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Internet2 PowerPoint Presentation

Internet2

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Internet2

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  1. Internet2 Mary Kratz, MT(ASCP) Internet2 Health Science Project Manager

  2. People on the Internet Millions of People Source:Nua Internet Surveys

  3. Yesterday’s Internet • Thousands of users • Remote login, file transfer • Interconnect mainframe computers • Applications capitalize on underlying technology

  4. Today’s Internet • Millions of users • Web, email, low-quality audio & video • Interconnect personal computers and servers • Applications adapt to underlying technology

  5. Tomorrow’s Internet • Billions of users and devices • Convergence of today’s applications with multimedia (telephony, video-conference, HDTV) • Interconnect personal computers, servers, and embedded computers • New technologies enable unanticipated applications (and create new challenges)

  6. Why Internet2? • The Internet was not designed for: • Millions of users • Congestion • Multimedia • Real time interaction • But, only the Internet can: • Accommodate explosive growth • Enable convergence of information work, mass media, and human collaboration

  7. Today’s Internet Doesn’t • Provide reliable end-to-end performance • Encourage cooperation on new capabilities • Allow testing of new technologies • Support development of revolutionary applications

  8. Why University Leadership? • The Internet came from the academic community • Stanford -- the Internet protocols • NSFNet -- the scaled-up Internet • CERN -- the WWW protocols • University of Illinois -- the Web browser • Universities’ research and education mission require an advanced Internet and have demonstrated they can develop it

  9. Internet2 Mission • Develop and deploy advanced network applications and technologies, accelerating the creation of tomorrow’s Internet. • Enable new generation of applications • Re-create leading edge R&E network capability • Transfer technology and experience to the global production Internet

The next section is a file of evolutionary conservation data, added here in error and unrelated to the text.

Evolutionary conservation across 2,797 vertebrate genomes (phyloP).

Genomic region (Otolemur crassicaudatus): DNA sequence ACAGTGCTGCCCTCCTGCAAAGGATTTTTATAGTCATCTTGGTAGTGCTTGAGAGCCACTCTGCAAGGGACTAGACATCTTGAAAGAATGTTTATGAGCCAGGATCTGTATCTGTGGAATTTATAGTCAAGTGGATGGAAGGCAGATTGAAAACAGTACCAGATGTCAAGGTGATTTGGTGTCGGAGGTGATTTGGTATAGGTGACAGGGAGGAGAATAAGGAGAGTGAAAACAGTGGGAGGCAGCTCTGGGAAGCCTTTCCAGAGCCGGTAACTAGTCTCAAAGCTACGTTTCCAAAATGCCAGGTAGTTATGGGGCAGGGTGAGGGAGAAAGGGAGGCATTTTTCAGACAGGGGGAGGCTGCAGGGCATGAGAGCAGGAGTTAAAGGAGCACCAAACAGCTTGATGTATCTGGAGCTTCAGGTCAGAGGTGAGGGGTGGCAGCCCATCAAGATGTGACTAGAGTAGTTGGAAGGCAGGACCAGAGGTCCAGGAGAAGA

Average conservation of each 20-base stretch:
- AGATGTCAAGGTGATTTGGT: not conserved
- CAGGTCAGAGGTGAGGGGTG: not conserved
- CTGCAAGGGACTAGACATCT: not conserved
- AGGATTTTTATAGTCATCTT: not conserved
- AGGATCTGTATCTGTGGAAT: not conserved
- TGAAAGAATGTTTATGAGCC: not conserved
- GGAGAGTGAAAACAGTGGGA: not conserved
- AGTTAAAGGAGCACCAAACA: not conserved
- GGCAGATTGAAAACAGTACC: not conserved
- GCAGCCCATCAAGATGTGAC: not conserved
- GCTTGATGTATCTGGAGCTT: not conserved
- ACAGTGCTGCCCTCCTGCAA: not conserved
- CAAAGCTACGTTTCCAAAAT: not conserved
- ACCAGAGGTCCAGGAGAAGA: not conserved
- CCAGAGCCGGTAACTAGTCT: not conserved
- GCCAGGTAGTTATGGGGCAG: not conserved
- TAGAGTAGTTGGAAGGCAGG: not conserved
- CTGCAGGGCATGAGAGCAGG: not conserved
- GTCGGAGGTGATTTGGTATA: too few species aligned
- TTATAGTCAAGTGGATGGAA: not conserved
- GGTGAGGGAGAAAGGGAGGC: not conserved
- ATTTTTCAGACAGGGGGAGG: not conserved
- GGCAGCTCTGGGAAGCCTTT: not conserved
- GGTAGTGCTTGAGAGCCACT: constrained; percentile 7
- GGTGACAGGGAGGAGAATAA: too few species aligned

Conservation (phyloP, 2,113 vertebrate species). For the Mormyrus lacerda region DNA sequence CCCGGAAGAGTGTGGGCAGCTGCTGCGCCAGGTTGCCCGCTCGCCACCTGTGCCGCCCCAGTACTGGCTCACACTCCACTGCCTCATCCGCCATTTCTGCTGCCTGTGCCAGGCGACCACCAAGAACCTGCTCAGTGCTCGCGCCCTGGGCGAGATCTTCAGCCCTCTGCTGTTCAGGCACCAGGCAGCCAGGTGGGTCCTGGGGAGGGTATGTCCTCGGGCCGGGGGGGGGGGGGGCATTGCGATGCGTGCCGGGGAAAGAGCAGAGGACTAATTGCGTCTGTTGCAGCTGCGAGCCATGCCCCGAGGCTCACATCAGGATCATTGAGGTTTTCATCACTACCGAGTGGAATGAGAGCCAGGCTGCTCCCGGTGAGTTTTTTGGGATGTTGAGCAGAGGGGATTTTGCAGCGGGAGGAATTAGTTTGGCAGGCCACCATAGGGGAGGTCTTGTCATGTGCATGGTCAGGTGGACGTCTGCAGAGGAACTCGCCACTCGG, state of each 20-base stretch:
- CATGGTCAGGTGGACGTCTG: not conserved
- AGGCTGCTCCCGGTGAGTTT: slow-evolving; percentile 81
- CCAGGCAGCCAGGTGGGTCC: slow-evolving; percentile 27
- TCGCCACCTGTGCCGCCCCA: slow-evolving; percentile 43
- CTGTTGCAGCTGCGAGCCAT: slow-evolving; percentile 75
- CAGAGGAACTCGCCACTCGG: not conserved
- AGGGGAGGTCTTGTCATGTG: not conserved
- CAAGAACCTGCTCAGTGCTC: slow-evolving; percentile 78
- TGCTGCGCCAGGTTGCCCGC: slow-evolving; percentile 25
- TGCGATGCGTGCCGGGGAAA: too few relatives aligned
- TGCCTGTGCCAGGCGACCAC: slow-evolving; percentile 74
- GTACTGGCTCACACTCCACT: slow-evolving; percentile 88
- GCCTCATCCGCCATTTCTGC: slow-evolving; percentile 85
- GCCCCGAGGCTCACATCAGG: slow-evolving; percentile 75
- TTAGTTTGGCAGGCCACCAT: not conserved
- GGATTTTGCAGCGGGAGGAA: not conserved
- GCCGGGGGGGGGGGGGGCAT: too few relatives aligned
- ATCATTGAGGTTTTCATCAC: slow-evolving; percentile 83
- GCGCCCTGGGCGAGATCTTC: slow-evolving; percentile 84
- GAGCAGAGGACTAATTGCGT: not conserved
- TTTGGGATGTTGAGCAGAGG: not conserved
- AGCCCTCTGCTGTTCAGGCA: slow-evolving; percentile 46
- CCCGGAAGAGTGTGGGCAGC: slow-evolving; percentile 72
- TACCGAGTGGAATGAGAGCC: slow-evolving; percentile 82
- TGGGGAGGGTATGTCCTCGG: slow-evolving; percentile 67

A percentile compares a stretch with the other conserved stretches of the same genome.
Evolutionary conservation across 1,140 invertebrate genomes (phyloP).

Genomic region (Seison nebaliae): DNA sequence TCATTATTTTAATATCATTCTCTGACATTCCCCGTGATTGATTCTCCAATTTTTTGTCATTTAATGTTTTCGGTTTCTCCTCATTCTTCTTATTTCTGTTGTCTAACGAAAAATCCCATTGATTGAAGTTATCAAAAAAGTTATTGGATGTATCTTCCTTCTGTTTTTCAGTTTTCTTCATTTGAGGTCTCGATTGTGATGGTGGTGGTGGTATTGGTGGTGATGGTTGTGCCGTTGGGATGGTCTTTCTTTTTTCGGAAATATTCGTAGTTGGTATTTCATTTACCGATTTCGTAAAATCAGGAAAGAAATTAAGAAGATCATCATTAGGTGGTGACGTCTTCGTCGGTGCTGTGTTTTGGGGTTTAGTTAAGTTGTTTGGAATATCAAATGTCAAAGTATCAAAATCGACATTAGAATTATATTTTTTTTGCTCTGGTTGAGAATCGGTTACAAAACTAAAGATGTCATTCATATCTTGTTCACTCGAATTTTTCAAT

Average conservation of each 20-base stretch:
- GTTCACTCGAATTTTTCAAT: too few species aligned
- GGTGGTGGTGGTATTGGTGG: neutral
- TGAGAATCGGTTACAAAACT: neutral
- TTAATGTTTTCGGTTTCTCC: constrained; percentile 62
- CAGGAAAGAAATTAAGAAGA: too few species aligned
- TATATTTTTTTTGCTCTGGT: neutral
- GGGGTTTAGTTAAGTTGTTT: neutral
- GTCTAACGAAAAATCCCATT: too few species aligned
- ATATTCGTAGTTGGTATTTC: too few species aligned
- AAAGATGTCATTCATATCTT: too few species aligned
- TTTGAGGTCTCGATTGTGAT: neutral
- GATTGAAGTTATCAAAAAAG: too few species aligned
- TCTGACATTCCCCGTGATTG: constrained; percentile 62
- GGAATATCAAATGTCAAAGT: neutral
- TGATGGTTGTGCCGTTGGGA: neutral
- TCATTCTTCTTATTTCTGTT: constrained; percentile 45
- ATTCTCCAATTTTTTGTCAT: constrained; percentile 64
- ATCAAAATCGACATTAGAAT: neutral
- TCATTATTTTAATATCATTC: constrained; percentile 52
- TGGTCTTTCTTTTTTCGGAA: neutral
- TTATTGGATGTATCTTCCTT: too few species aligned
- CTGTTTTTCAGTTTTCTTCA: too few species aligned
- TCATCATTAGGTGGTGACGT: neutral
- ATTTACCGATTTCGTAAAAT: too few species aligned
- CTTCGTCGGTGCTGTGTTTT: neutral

10. Internet2 Universities195 University Members, May 2002

  11. Internet2 Focus Areas • Advanced Network Infrastructure • Middleware • Engineering • Partnerships • Advanced Applications

  12. Internet2 Network Infrastructure • Backbones operate at 2.4 Gbps (OC48) capacity today • GigaPoPs provide regional high-performance aggregation points • Local campus networks provide 100 Mbps to the desktop

  13. Internet2 Backbone Networks Donna Cox,Robert Patterson, NCSA

  14. Abilene

  15. Abilene Network Logical Map

  16. Download of “The Matrix” DVD(Comparison of the Internet2 Land Speed Record)

  17. Internet2 Focus Areas • Advanced Network Infrastructure • Middleware • Engineering • Partnerships • Advanced Applications

  18. Middleware • A layer of software between the network and the applications • Authentication • Identification • Authorization • Directories • Security

  19. Internet2 Focus Areas • Advanced Network Infrastructure • Middleware • Engineering • Partnerships • Advanced Applications

  20. Engineering Working Groups • http://www.internet2.edu/html/working-groups.html • IPv6 • Measurement • Multicast • Quality of Service • Routing • Security • Topology

  21. Internet Development Spiral Commercialization Privatization Today’sInternet Internet2 Research and Development Partnerships Source: Ivan Moura Campos

  22. Internet2 Focus Areas • Advanced Network Infrastructure • Middleware • Engineering • Partnerships • Advanced Applications

  23. Internet2 Partnerships • Internet2 universities are recreating the partnerships that fostered the Internet in its infancy • Industry • Government • International

  24. Internet2 Corporate Partners

  25. Additional Participation • Over 60 Internet2 Corporate Members • Over 30 Affiliate Members • Over 30 International Partners

  26. Internet2 and the Next Generation Internet Initiative Internet2 NGI Federal agency-led University-led Developing education and research driven applications Agency mission-driven and general purpose applications Building out campus networks, gigaPoPs and inter-gigapop infrastructure Funding research testbeds and agency research networks Interconnecting and interoperating to provide advanced networking capabilities needed to support advanced research and education applications

  27. Technology Transfer Conduits • Collaborating on advanced applications • Deploying pre-commercial infrastructure and protocols • Establishing expertise and human capital • Large-scale proof of concept

  28. International Partnerships • Ensure global interoperability • of the next generation of Internet technologies and applications • Enable global collaboration • in research and education providing/promoting the development of an advanced networking environment internationally • Build effective partnerships • in other countries with organizations of similar goals/objectives and similar constituencies • Mechanism: Memoranda of Understanding